Video

Video Gay Evangelicals Argue That Bible Does Not Condemn Homosexuality

More than 30 U.S. states now recognize same-sex marriages, and an increasing number of mainline American churches are blessing them. But evangelical church members- which account for around 30 percent of the U.S. adult population - believe the Bible unequivocally condemns homosexuality. VOA's Jerome Socolovsky reports that gay, lesbian, bisexual and transgender evangelicals are coming out. Backed by a prominent evangelical scholar, they argue that the traditional reading of the bible is wrong.
Video

Video Ebola Economic Toll Stirs W. Africa Food Security Concerns

The World Bank said Wednesday that it expects the economic impact of the Ebola outbreak on the sub-Saharan economy to cost somewhere betweenf $3 billion to $4 billion - well below a previously-outlined worst-case scenario of $32 billion. Some economists, however, paint a gloomier picture - warning that the disruption to regional markets and trading is considerable. Henry Ridgwell reports from London.
Video

Video Mexico Protests Escalate Over Disappearances

Protests in Mexico over 43 students missing since September continue to escalate, reflecting growing anger among Mexicans about a political system they view as corrupt, and increasingly tainted by the drug trade. Mounting outrage over the disappearances is now focused on the government of President Enrique Pena Nieto, accused of not doing enough to end insecurity in the country. More from VOA's Victoria Macchi.
Video

Video US Senate Votes Down Controversial Oil Pipeline - For Now

The U.S. Senate has rejected construction of a controversial pipeline to transport Canadian oil to American refineries. The $5 billion project still could be approved next year, but it faces a possible veto by President Barack Obama. As VOA’s Michael Bowman reports, the pipeline has exposed deep divisions in Congress about America’s energy future.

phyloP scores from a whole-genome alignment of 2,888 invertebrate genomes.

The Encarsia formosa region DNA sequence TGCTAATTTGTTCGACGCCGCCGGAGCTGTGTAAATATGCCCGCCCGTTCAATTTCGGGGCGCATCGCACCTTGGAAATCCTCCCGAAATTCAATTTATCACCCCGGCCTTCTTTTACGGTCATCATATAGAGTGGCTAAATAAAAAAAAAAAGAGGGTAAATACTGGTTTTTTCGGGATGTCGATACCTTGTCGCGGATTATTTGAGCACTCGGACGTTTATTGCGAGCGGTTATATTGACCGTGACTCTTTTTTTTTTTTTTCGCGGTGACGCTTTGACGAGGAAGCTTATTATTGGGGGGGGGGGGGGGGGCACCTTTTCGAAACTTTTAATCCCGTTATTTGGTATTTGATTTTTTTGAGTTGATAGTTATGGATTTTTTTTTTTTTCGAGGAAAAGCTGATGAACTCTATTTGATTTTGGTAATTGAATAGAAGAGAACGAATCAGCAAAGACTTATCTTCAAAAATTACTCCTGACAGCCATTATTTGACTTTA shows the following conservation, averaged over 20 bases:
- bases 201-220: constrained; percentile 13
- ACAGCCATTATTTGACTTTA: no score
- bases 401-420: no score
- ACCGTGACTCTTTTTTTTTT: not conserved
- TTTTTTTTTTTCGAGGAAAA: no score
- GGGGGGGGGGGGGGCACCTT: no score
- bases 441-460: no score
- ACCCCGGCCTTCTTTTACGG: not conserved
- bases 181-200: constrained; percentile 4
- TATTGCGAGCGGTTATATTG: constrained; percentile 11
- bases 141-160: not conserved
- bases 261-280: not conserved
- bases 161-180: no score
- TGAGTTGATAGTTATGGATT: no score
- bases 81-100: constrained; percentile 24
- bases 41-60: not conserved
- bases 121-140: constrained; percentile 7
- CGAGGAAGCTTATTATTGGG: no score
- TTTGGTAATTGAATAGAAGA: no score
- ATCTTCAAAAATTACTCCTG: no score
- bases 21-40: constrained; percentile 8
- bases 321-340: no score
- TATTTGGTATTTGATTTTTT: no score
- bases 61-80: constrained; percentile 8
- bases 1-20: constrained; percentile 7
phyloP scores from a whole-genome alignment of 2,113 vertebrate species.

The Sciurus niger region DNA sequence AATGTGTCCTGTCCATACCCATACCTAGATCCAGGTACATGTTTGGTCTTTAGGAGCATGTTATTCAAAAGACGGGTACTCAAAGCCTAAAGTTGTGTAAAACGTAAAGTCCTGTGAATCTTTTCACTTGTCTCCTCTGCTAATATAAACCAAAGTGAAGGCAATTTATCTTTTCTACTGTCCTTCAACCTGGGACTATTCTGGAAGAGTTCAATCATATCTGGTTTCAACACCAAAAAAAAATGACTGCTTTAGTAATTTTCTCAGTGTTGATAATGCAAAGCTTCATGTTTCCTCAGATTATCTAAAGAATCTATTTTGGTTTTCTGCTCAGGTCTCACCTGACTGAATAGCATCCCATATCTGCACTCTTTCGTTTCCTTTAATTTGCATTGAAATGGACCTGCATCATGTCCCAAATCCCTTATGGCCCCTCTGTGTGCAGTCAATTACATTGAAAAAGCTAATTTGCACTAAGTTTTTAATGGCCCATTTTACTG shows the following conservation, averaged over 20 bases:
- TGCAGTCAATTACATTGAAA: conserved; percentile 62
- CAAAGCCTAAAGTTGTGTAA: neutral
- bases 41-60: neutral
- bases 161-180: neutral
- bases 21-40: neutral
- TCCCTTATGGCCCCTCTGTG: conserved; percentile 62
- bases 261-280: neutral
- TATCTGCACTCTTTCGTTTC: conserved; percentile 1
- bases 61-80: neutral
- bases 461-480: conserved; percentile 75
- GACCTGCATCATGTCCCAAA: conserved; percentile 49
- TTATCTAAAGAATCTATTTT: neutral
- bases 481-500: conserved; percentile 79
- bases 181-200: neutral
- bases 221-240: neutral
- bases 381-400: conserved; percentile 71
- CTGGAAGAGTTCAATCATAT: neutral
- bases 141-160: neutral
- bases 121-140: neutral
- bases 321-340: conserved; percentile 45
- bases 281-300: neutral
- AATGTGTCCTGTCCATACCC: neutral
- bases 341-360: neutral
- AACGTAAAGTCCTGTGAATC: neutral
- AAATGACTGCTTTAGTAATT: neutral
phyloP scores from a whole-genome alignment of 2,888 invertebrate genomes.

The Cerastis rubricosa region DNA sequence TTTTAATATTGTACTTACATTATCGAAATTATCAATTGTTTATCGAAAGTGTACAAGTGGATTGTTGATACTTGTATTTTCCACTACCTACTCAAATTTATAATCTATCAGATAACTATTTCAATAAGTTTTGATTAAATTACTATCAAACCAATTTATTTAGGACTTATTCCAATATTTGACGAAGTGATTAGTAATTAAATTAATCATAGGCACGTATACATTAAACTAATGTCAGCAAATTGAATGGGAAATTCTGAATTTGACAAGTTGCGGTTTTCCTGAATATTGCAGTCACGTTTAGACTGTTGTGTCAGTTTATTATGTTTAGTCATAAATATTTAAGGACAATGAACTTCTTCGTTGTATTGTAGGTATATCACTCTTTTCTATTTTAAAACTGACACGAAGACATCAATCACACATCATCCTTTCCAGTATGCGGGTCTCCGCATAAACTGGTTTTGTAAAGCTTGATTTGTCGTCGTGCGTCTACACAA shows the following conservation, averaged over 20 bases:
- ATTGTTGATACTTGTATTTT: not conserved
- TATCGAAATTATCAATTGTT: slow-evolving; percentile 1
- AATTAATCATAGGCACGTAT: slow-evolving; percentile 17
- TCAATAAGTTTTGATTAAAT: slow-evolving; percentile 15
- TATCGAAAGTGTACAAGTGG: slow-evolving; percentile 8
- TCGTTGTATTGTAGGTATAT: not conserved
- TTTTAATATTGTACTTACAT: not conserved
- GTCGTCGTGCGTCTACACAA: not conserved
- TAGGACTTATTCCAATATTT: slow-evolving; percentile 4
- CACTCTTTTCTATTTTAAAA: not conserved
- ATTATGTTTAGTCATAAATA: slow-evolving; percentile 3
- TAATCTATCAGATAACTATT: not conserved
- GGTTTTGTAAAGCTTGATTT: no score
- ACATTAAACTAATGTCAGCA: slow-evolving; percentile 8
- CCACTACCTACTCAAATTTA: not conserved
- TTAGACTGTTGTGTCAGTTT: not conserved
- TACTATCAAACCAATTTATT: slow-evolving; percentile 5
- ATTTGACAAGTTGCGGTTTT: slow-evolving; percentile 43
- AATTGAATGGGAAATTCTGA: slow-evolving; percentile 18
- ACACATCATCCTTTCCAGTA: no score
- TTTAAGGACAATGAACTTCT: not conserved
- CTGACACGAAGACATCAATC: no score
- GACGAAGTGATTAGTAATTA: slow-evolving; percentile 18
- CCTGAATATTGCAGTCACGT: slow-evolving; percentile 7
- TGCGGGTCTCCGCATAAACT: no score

Video

Video Can Minsk Cease-fire Agreement Hold?

Growing tensions between government troops and separatists in eastern Ukraine further threaten a cease-fire agreement reached two months ago in the Belarusian capital of Minsk. Critics of U.S. policy in Ukraine say it is time the Obama administration gives up on that much-violated cease-fire and moves toward a new deal with Russia. VOA's Scott Stearns has more.
Video

Video Chaos, Abuse Defy Solution in Libya

The political and security crisis in Libya is deepening, with competing governments and, according to Amnesty International, widespread human rights violations committed with impunity. VOA’s Al Pessin reports from London.
Video

Video US Hosts Record 866,000 Foreign Students

Close to 900,000 international students are studying at American universities and colleges, more than ever before. About half of them come from Asia, mostly China. The United States hosts more foreign students than any other country in the world, and its foreign student population is steadily growing. Zlatica Hoke reports.
Video

Video Ferguson Church Grapples with Race Relations

Many white residents of Ferguson, Missouri, say they chose to live there because of the American Midwest community's diversity. So, they were shocked when a white police officer killed an unarmed black teenager in August – and shaken by the resulting protests and violence. Some local churches are leading conversations on how to go forward. VOA’s Ayesha Tanzeem reports.

All About America

AppleAndroid